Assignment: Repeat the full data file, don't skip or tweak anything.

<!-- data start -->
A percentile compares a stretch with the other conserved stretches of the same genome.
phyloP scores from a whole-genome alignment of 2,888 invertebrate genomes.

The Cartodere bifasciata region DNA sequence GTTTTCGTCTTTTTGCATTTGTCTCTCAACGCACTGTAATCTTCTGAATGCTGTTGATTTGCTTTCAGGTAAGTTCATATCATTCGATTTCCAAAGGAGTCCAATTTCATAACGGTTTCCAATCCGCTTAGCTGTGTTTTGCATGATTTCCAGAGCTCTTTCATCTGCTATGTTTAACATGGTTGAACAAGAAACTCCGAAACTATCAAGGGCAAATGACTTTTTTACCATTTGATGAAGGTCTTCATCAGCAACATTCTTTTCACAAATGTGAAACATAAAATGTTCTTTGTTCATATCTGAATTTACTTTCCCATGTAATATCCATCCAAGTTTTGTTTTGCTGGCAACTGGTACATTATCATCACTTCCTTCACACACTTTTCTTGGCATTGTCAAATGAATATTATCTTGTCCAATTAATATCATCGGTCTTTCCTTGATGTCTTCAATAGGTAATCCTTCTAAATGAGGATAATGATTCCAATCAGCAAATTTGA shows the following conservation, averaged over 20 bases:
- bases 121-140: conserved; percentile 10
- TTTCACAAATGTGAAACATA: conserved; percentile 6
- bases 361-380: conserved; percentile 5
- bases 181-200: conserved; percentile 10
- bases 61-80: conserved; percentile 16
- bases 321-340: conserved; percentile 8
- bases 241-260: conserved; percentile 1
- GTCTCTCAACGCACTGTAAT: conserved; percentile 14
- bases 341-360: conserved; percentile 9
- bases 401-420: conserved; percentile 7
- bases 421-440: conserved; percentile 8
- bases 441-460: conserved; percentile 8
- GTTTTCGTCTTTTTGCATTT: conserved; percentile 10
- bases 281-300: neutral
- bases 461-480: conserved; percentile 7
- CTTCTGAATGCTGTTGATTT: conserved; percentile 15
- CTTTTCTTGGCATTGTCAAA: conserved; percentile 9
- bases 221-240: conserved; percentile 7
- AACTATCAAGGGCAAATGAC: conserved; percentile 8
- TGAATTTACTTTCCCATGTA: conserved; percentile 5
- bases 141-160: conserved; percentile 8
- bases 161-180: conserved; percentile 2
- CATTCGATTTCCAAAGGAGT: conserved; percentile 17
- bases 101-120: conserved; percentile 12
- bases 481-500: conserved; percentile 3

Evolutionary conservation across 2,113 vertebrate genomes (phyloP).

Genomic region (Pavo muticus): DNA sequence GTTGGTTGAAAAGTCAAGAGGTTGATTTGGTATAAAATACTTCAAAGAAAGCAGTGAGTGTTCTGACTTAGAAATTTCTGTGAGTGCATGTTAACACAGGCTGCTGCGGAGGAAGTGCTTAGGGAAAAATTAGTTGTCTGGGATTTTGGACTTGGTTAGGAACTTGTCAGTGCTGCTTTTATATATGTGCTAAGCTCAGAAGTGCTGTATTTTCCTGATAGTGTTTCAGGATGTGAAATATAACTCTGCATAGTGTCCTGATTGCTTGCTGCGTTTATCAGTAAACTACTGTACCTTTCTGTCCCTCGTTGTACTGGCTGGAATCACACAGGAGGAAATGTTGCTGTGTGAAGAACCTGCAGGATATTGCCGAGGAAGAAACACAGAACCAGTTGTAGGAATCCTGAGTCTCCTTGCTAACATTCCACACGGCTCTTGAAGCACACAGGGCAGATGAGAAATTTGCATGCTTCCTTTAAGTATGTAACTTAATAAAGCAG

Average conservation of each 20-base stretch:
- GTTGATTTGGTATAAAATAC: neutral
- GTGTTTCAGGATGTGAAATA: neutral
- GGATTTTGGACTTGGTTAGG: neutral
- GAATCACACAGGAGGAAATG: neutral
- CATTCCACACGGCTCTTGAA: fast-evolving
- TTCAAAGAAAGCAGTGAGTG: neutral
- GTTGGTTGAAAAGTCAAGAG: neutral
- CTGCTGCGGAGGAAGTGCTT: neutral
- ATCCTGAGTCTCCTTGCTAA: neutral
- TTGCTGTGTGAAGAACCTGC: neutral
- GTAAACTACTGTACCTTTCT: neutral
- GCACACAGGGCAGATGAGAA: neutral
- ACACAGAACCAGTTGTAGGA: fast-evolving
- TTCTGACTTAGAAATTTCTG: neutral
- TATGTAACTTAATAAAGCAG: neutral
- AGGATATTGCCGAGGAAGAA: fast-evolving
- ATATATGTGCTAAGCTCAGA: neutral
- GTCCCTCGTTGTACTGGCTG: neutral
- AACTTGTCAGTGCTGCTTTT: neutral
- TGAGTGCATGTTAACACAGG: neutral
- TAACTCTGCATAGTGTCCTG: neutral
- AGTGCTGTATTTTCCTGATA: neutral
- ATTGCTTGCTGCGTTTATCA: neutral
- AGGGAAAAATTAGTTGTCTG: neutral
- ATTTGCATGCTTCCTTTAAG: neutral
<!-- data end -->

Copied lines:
A percentile compares a stretch with the other conserved stretches of the same genome.
phyloP scores from a whole-genome alignment of 2,888 invertebrate genomes.

The Cartodere bifasciata region DNA sequence GTTTTCGTCTTTTTGCATTTGTCTCTCAACGCACTGTAATCTTCTGAATGCTGTTGATTTGCTTTCAGGTAAGTTCATATCATTCGATTTCCAAAGGAGTCCAATTTCATAACGGTTTCCAATCCGCTTAGCTGTGTTTTGCATGATTTCCAGAGCTCTTTCATCTGCTATGTTTAACATGGTTGAACAAGAAACTCCGAAACTATCAAGGGCAAATGACTTTTTTACCATTTGATGAAGGTCTTCATCAGCAACATTCTTTTCACAAATGTGAAACATAAAATGTTCTTTGTTCATATCTGAATTTACTTTCCCATGTAATATCCATCCAAGTTTTGTTTTGCTGGCAACTGGTACATTATCATCACTTCCTTCACACACTTTTCTTGGCATTGTCAAATGAATATTATCTTGTCCAATTAATATCATCGGTCTTTCCTTGATGTCTTCAATAGGTAATCCTTCTAAATGAGGATAATGATTCCAATCAGCAAATTTGA shows the following conservation, averaged over 20 bases:
- bases 121-140: conserved; percentile 10
- TTTCACAAATGTGAAACATA: conserved; percentile 6
- bases 361-380: conserved; percentile 5
- bases 181-200: conserved; percentile 10
- bases 61-80: conserved; percentile 16
- bases 321-340: conserved; percentile 8
- bases 241-260: conserved; percentile 1
- GTCTCTCAACGCACTGTAAT: conserved; percentile 14
- bases 341-360: conserved; percentile 9
- bases 401-420: conserved; percentile 7
- bases 421-440: conserved; percentile 8
- bases 441-460: conserved; percentile 8
- GTTTTCGTCTTTTTGCATTT: conserved; percentile 10
- bases 281-300: neutral
- bases 461-480: conserved; percentile 7
- CTTCTGAATGCTGTTGATTT: conserved; percentile 15
- CTTTTCTTGGCATTGTCAAA: conserved; percentile 9
- bases 221-240: conserved; percentile 7
- AACTATCAAGGGCAAATGAC: conserved; percentile 8
- TGAATTTACTTTCCCATGTA: conserved; percentile 5
- bases 141-160: conserved; percentile 8
- bases 161-180: conserved; percentile 2
- CATTCGATTTCCAAAGGAGT: conserved; percentile 17
- bases 101-120: conserved; percentile 12
- bases 481-500: conserved; percentile 3

Evolutionary conservation across 2,113 vertebrate genomes (phyloP).

Genomic region (Pavo muticus): DNA sequence GTTGGTTGAAAAGTCAAGAGGTTGATTTGGTATAAAATACTTCAAAGAAAGCAGTGAGTGTTCTGACTTAGAAATTTCTGTGAGTGCATGTTAACACAGGCTGCTGCGGAGGAAGTGCTTAGGGAAAAATTAGTTGTCTGGGATTTTGGACTTGGTTAGGAACTTGTCAGTGCTGCTTTTATATATGTGCTAAGCTCAGAAGTGCTGTATTTTCCTGATAGTGTTTCAGGATGTGAAATATAACTCTGCATAGTGTCCTGATTGCTTGCTGCGTTTATCAGTAAACTACTGTACCTTTCTGTCCCTCGTTGTACTGGCTGGAATCACACAGGAGGAAATGTTGCTGTGTGAAGAACCTGCAGGATATTGCCGAGGAAGAAACACAGAACCAGTTGTAGGAATCCTGAGTCTCCTTGCTAACATTCCACACGGCTCTTGAAGCACACAGGGCAGATGAGAAATTTGCATGCTTCCTTTAAGTATGTAACTTAATAAAGCAG

Average conservation of each 20-base stretch:
- GTTGATTTGGTATAAAATAC: neutral
- GTGTTTCAGGATGTGAAATA: neutral
- GGATTTTGGACTTGGTTAGG: neutral
- GAATCACACAGGAGGAAATG: neutral
- CATTCCACACGGCTCTTGAA: fast-evolving
- TTCAAAGAAAGCAGTGAGTG: neutral
- GTTGGTTGAAAAGTCAAGAG: neutral
- CTGCTGCGGAGGAAGTGCTT: neutral
- ATCCTGAGTCTCCTTGCTAA: neutral
- TTGCTGTGTGAAGAACCTGC: neutral
- GTAAACTACTGTACCTTTCT: neutral
- GCACACAGGGCAGATGAGAA: neutral
- ACACAGAACCAGTTGTAGGA: fast-evolving
- TTCTGACTTAGAAATTTCTG: neutral
- TATGTAACTTAATAAAGCAG: neutral
- AGGATATTGCCGAGGAAGAA: fast-evolving
- ATATATGTGCTAAGCTCAGA: neutral
- GTCCCTCGTTGTACTGGCTG: neutral
- AACTTGTCAGTGCTGCTTTT: neutral
- TGAGTGCATGTTAACACAGG: neutral
- TAACTCTGCATAGTGTCCTG: neutral
- AGTGCTGTATTTTCCTGATA: neutral
- ATTGCTTGCTGCGTTTATCA: neutral
- AGGGAAAAATTAGTTGTCTG: neutral
- ATTTGCATGCTTCCTTTAAG: neutral